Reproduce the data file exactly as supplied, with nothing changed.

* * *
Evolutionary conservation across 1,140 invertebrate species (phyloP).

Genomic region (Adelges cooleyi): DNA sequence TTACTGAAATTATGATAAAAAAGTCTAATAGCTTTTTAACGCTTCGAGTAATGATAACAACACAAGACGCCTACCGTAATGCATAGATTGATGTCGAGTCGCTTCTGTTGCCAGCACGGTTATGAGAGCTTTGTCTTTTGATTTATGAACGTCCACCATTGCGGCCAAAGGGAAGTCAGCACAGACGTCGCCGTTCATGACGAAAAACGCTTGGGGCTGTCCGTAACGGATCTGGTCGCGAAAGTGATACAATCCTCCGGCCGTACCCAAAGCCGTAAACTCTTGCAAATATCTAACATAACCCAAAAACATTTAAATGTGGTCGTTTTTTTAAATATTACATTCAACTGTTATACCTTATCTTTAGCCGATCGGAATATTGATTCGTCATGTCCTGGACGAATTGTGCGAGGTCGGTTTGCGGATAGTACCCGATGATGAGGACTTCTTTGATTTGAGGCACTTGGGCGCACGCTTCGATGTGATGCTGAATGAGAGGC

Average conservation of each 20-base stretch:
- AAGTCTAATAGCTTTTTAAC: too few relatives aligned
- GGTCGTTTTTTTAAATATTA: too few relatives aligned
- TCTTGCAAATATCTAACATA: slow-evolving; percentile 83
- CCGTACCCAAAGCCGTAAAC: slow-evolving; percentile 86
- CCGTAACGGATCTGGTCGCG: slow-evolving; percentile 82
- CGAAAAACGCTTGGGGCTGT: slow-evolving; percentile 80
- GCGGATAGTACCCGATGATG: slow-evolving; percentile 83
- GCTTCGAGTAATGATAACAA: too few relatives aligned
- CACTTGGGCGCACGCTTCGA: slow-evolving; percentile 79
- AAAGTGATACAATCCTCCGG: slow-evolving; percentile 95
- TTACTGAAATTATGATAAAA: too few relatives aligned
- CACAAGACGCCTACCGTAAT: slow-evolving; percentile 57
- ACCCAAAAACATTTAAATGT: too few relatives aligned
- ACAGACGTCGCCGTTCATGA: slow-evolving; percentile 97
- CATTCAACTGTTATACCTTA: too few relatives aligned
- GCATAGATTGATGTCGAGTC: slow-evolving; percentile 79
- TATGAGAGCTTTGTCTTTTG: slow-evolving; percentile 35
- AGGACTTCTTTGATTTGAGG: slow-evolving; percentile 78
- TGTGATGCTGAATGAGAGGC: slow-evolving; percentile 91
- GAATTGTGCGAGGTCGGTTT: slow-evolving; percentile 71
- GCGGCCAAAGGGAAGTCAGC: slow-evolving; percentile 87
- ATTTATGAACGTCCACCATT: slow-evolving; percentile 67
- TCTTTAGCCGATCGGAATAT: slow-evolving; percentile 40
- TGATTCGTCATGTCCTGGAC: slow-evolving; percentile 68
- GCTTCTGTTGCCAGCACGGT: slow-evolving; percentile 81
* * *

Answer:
Evolutionary conservation across 1,140 invertebrate species (phyloP).

Genomic region (Adelges cooleyi): DNA sequence TTACTGAAATTATGATAAAAAAGTCTAATAGCTTTTTAACGCTTCGAGTAATGATAACAACACAAGACGCCTACCGTAATGCATAGATTGATGTCGAGTCGCTTCTGTTGCCAGCACGGTTATGAGAGCTTTGTCTTTTGATTTATGAACGTCCACCATTGCGGCCAAAGGGAAGTCAGCACAGACGTCGCCGTTCATGACGAAAAACGCTTGGGGCTGTCCGTAACGGATCTGGTCGCGAAAGTGATACAATCCTCCGGCCGTACCCAAAGCCGTAAACTCTTGCAAATATCTAACATAACCCAAAAACATTTAAATGTGGTCGTTTTTTTAAATATTACATTCAACTGTTATACCTTATCTTTAGCCGATCGGAATATTGATTCGTCATGTCCTGGACGAATTGTGCGAGGTCGGTTTGCGGATAGTACCCGATGATGAGGACTTCTTTGATTTGAGGCACTTGGGCGCACGCTTCGATGTGATGCTGAATGAGAGGC

Average conservation of each 20-base stretch:
- AAGTCTAATAGCTTTTTAAC: too few relatives aligned
- GGTCGTTTTTTTAAATATTA: too few relatives aligned
- TCTTGCAAATATCTAACATA: slow-evolving; percentile 83
- CCGTACCCAAAGCCGTAAAC: slow-evolving; percentile 86
- CCGTAACGGATCTGGTCGCG: slow-evolving; percentile 82
- CGAAAAACGCTTGGGGCTGT: slow-evolving; percentile 80
- GCGGATAGTACCCGATGATG: slow-evolving; percentile 83
- GCTTCGAGTAATGATAACAA: too few relatives aligned
- CACTTGGGCGCACGCTTCGA: slow-evolving; percentile 79
- AAAGTGATACAATCCTCCGG: slow-evolving; percentile 95
- TTACTGAAATTATGATAAAA: too few relatives aligned
- CACAAGACGCCTACCGTAAT: slow-evolving; percentile 57
- ACCCAAAAACATTTAAATGT: too few relatives aligned
- ACAGACGTCGCCGTTCATGA: slow-evolving; percentile 97
- CATTCAACTGTTATACCTTA: too few relatives aligned
- GCATAGATTGATGTCGAGTC: slow-evolving; percentile 79
- TATGAGAGCTTTGTCTTTTG: slow-evolving; percentile 35
- AGGACTTCTTTGATTTGAGG: slow-evolving; percentile 78
- TGTGATGCTGAATGAGAGGC: slow-evolving; percentile 91
- GAATTGTGCGAGGTCGGTTT: slow-evolving; percentile 71
- GCGGCCAAAGGGAAGTCAGC: slow-evolving; percentile 87
- ATTTATGAACGTCCACCATT: slow-evolving; percentile 67
- TCTTTAGCCGATCGGAATAT: slow-evolving; percentile 40
- TGATTCGTCATGTCCTGGAC: slow-evolving; percentile 68
- GCTTCTGTTGCCAGCACGGT: slow-evolving; percentile 81